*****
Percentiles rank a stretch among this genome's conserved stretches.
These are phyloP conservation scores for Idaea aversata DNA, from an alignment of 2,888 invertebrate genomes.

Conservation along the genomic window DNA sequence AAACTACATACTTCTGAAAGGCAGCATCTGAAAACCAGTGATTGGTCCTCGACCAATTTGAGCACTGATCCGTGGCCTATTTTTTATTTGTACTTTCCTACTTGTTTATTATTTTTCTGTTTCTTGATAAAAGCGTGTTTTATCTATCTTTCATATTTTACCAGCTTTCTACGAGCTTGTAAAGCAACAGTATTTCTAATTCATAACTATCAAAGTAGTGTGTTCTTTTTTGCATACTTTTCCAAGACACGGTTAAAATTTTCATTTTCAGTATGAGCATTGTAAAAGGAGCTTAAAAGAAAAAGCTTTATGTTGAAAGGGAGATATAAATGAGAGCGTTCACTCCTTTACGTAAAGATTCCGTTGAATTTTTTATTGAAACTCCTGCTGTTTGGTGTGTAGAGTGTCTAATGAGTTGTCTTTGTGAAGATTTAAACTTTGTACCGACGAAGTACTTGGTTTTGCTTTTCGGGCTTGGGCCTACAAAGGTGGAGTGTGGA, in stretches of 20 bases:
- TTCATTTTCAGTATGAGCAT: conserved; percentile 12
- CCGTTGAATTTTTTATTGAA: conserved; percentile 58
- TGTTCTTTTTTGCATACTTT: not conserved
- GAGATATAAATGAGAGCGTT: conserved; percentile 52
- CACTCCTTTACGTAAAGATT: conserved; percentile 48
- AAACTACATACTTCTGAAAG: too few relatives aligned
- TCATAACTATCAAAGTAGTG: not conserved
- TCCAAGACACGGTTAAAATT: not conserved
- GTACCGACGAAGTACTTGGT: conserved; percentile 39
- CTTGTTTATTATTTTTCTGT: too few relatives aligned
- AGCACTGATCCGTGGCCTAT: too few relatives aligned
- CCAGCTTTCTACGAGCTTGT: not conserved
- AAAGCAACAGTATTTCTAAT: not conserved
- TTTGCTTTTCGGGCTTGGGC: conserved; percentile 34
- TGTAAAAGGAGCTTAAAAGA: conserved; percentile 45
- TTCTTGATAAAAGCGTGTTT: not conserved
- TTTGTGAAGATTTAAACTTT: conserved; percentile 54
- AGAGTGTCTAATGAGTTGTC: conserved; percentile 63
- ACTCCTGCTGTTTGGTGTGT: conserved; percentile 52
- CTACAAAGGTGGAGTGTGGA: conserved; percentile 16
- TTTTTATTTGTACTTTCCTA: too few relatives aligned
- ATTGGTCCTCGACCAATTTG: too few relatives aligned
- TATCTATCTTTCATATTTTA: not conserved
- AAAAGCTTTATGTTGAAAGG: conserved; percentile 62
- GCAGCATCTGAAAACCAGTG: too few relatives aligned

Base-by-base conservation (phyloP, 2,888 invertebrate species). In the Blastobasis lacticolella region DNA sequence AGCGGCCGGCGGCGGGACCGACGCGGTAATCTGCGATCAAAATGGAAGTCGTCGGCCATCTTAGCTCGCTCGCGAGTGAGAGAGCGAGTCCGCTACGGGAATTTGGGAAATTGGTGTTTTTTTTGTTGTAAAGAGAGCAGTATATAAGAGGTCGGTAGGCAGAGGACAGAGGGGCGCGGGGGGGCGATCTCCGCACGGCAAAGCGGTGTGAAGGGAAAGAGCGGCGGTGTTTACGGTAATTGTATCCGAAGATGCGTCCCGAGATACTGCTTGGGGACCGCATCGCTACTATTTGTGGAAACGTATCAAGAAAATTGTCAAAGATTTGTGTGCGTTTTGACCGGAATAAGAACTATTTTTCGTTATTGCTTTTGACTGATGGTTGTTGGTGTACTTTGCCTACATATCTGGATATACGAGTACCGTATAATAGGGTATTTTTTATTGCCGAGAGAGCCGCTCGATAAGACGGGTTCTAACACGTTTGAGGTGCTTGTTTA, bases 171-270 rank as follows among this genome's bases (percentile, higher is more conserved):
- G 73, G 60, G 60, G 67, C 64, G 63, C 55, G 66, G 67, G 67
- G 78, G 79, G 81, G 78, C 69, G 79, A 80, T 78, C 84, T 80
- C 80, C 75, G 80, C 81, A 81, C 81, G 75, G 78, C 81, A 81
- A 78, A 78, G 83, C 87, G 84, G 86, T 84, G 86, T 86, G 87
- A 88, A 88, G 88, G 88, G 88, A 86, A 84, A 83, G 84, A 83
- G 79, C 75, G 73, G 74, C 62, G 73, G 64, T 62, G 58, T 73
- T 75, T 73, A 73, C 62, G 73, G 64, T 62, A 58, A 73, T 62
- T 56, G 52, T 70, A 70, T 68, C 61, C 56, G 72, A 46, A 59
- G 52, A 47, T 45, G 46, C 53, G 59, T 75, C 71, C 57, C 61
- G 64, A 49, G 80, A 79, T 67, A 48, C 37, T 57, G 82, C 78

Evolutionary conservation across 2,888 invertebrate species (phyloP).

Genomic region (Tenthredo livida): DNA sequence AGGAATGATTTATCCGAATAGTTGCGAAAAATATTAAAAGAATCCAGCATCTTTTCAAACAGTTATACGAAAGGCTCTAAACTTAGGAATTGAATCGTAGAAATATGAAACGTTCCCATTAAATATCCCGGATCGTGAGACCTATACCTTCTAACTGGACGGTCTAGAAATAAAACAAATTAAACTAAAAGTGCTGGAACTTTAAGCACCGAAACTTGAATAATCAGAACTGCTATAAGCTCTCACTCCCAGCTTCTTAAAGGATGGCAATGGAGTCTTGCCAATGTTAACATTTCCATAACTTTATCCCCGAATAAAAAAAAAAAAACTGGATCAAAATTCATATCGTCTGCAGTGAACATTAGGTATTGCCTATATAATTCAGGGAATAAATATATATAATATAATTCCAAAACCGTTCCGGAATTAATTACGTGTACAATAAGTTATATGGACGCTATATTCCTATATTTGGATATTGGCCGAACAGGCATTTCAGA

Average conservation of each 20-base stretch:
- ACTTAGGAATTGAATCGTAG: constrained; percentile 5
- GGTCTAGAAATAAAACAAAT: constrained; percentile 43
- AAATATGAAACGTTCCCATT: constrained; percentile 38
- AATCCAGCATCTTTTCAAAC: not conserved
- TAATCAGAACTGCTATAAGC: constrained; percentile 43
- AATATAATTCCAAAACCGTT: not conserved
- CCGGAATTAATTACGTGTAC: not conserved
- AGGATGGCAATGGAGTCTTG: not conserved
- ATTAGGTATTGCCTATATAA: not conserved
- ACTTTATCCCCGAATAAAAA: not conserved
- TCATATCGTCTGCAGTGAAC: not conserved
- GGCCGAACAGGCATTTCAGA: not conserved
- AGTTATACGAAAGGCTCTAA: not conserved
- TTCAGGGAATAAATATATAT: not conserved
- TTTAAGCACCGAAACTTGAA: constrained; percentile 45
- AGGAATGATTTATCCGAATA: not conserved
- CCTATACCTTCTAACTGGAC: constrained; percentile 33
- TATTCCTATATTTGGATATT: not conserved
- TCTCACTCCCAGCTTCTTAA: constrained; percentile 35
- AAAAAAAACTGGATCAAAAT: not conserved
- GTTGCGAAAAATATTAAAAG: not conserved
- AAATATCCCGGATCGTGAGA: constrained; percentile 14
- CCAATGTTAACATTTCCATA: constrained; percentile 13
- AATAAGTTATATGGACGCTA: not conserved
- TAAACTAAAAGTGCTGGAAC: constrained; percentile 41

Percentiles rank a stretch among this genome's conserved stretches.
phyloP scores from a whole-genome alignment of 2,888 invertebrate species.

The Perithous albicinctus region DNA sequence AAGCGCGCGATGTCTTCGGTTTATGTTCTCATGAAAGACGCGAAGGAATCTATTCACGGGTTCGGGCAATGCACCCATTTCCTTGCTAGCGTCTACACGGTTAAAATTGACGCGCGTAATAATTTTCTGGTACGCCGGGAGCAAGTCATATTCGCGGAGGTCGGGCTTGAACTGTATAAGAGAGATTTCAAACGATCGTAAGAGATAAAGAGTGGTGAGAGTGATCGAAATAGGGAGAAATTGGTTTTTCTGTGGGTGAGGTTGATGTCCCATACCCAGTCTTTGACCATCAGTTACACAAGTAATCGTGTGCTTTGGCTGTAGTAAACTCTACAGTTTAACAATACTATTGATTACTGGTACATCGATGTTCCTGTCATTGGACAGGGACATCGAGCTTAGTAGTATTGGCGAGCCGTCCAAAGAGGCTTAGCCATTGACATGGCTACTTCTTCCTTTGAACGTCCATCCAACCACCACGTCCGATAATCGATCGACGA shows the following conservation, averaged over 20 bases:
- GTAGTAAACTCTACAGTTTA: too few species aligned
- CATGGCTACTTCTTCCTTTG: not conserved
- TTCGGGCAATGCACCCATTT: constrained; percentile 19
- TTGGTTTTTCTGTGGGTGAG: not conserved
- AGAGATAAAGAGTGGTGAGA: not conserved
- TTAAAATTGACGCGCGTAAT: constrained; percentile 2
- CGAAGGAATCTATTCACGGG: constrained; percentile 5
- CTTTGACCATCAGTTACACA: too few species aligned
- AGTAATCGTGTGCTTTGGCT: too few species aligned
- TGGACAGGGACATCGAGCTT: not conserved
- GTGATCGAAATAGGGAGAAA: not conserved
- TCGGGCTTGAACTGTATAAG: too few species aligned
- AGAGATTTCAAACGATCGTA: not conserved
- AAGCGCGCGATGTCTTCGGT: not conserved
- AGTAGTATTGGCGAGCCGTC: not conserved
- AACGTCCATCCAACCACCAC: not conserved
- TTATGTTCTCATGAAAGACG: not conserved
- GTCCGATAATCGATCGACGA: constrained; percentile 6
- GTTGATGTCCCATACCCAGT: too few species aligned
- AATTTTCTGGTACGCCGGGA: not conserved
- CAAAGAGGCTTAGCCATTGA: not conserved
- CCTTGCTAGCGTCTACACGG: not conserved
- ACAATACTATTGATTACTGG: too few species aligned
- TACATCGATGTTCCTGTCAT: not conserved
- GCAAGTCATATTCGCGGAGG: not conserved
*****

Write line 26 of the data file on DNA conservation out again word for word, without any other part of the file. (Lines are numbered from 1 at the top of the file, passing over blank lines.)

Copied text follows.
- TATCTATCTTTCATATTTTA: not conserved